A Job Only Immigrants Can Do?
President Bush was never my kind of President. But shortly after he took office in 2001, he caught my attention with an evident desire to make history on an issue near and dear to my heart.
For the first time in American history, an American President made Mexico the destination of his first trip out of the country. There, he rode horses with the democratically elected Vicente Fox, and to the surprise of many, agreed to make immigration the cornerstone of the bilateral relationship.
The idea was big and bold: to regulate migration intelligently rather than repress it ineffectively. They both seemed to grasp the mismatch between labor-market reality and restrictive immigration policies. Mexicans and others come to the United States to work, but the miniscule numbers of legal slots force migrants into a black market dominated by smugglers, fake document merchants and unscrupulous employers.
The solution? Bring migration out of the shadows and under the rule of law; build a new regulatory regime to end border deaths, workplace abuse and widespread illegality; and bring the estimated 11 million undocumented immigrants in the U.S. out of the shadows.
The negotiations gained considerable momentum, culminating in a successful state visit to the U.S. by President Fox in early September of 2001. Just four days before 9/11, the “two amigos” agreed in principle to negotiate a deal and sell it to their respective Congresses.
The 9/11 attacks stopped the negotiations cold. Mexico’s opposition to the U.S. war in Iraq made relations with the U.S. worse. The prospect of a Mexico-U.S. migration accord dimmed.
Then last year, the newly re-elected President Bush seemed to signal that Senator John McCain would lead the way and take the issue to the U.S. Senate. The implicit understanding was that McCain, along with Democratic Senator Ted Kennedy would deliver the Senate, and the President would deliver the House of Representatives.
But last month, the historic effort to overhaul immigration policy with a 21st century approach hit a wall.
The wall is not a metaphor. It is real. Last month, the Republican-led House of Representatives voted overwhelmingly for the harshest immigration bill in some 80 years, including 700 miles of wall to be built on the 2,000 mile U.S-Mexico border.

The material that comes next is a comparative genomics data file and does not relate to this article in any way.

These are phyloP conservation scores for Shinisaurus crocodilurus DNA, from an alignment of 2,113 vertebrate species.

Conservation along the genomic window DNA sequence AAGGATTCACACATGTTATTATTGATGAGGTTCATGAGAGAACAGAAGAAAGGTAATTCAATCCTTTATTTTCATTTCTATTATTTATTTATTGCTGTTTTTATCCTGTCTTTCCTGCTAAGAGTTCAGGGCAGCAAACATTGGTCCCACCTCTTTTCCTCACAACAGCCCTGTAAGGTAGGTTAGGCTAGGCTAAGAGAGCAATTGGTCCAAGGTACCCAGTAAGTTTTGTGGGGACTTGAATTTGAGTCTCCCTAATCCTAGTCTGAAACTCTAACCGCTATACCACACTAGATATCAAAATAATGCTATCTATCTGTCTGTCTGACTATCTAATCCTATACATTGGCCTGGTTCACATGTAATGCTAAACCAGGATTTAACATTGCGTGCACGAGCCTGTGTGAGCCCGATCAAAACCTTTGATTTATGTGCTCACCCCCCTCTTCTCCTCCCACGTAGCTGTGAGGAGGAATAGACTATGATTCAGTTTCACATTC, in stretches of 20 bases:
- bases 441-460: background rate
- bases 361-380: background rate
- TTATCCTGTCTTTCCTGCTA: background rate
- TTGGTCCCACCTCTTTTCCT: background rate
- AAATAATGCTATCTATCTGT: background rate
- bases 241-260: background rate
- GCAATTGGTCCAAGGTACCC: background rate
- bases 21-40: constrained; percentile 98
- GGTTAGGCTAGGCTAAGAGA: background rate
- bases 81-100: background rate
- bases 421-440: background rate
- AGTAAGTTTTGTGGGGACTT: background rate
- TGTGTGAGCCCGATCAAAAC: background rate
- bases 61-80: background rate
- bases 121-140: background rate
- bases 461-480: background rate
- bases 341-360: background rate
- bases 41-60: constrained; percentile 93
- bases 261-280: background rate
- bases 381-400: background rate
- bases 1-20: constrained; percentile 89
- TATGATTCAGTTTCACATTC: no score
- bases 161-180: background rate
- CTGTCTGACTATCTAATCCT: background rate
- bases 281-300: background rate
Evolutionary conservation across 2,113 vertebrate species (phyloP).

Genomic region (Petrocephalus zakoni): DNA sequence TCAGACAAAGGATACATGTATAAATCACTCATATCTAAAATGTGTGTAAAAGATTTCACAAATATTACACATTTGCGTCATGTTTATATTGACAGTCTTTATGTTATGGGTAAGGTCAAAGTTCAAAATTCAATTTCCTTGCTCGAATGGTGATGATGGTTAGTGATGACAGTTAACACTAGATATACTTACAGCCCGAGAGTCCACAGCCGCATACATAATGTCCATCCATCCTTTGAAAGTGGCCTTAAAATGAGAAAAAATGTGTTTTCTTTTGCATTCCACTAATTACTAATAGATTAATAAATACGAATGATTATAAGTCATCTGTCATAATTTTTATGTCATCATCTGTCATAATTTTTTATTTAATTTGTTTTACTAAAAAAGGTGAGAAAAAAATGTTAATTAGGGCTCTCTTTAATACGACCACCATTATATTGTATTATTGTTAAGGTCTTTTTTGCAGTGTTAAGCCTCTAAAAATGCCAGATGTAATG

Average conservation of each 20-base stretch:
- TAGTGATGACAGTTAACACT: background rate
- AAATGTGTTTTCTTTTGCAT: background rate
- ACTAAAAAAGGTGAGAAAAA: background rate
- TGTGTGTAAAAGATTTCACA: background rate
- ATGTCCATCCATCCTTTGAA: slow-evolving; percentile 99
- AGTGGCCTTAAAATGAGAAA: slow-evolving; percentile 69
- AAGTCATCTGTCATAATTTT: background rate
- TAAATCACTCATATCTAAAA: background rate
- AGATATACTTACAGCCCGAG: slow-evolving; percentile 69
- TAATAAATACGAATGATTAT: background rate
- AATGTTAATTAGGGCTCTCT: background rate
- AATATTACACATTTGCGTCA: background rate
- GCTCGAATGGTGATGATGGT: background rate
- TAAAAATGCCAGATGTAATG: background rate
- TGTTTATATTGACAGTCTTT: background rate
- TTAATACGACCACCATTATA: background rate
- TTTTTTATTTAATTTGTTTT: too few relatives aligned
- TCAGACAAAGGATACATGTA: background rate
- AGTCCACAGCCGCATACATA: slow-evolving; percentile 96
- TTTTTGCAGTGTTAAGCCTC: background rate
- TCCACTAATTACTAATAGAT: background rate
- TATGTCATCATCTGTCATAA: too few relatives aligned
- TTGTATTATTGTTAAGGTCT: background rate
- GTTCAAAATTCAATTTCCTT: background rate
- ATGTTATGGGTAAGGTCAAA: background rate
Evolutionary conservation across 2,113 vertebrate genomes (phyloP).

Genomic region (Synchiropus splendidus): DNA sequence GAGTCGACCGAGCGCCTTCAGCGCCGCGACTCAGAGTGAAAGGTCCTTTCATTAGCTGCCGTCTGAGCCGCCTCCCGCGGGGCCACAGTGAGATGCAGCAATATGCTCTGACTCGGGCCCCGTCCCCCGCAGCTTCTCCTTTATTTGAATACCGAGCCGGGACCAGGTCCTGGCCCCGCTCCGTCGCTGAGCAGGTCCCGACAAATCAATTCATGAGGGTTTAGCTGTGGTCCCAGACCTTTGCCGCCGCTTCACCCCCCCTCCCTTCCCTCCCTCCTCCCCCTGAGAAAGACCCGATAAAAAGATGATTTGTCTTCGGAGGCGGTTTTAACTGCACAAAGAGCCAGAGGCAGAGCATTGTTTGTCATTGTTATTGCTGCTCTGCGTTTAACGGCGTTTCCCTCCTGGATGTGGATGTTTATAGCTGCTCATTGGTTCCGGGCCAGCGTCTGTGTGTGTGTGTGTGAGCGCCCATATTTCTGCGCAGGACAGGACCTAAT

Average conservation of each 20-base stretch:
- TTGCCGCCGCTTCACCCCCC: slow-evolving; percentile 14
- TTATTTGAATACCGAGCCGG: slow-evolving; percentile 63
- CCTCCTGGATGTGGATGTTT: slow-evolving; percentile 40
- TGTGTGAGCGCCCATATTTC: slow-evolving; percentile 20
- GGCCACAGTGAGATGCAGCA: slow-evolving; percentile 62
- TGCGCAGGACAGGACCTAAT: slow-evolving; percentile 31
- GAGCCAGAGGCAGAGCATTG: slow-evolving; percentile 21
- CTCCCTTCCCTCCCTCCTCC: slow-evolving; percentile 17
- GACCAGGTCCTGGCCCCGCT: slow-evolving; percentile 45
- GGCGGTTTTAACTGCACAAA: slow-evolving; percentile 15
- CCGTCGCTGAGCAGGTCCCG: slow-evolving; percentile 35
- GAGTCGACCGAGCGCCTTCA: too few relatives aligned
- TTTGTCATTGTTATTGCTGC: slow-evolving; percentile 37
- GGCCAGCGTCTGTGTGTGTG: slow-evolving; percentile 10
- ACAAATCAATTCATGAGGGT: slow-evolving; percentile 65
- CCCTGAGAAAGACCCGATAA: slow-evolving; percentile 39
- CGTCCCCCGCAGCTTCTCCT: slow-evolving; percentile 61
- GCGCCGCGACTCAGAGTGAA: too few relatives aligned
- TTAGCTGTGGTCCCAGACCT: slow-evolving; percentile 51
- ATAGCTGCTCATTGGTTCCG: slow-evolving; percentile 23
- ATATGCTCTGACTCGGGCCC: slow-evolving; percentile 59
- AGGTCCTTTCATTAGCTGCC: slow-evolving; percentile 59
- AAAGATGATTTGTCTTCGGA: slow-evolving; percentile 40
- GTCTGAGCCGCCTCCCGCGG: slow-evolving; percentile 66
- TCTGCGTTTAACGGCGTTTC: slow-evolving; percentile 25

And the wall is not the bill’s most offensive provision. That dubious dishonor belongs to the provisions that make all undocumented workers “aggravated felons” (as if working to feed one’s family is akin to a crime of violence) and make all those who help undocumented immigrants -- from family members to priests and nuns to employers and friends -- subject to arrest for doing so.
What did President Bush do in the face of this challenge? Did he stand up to the leaders in his own party and defend immigrants as members of hardworking families that deserve fair treatment? Did he use the bully pulpit to talk about bridges instead of walls? Did he repeat his oft-quoted sound bit that “family values don’t stop at the Rio Grande?”
No. He strongly endorsed the House bill. In fact, he bear-hugged it and helped give it momentum with an October 2005 speech in Tucson, Arizona calling for tougher policies.
He still manages a sentence or two about the need for comprehensive reform, but the new emphasis is unmistakable. It’s about getting tough, and hardly about getting smart. The man who has stood his ground on all manner of policies and personnel seems to have caved on this one.
How come? The Republican Party is in trouble; 2005 was an unmitigated disaster for the Party and the President, from the failure of Social Security reform to Iraq and Katrina to indictments of White House staff and corruption scandals.
And when a political party is in trouble it acts like a cornered animal: it lashes out at the vulnerable in an attempt to regain lost territory. Indeed, House leaders growled, lunged and drew blood. The land of the free, this nation of immigrants, the home of the Statue of Liberty with its torch to the sky, voted to wall itself off from friendly neighbors and working families seeking the American Dream. President Bush aided and abetted this ugly turn of events.
The Senate is likely to take a more positive direction, but the House bill significantly increases chances that this Congress will enact a bad bill. What are the prospects for a workable comprehensive bill that legalizes and regulates immigration? Delayed at best; derailed at worst.
But this does not mean it is time to sit back and wait. To the contrary. Now is the moment of truth, the time for the unheard and overlooked to raise their voices and their visibility. Now is the time to demand solutions and citizenship, instead of slogans and stupidity; to fight for more visas and vetting, instead of more jails and walls; to insist on families united and work rewarded rather than deaths in the desert and fear on the job.
Yes. This is a job for immigrants: To restore America to its tradition as a nation of immigrants and help it avoid becoming lesser version of itself. Who else will do the work Americans don’t want to do?
About The Author
Frank Sharry is the executive director of the National Immigration Forum in Washington, DC.
The opinions expressed in this article do not necessarily reflect the opinion of ILW.COM.
Share this page
Bookmark this page
The leading immigration law publisher - over 50000 pages of free information!
© Copyright 1995- American Immigration LLC, ILW.COM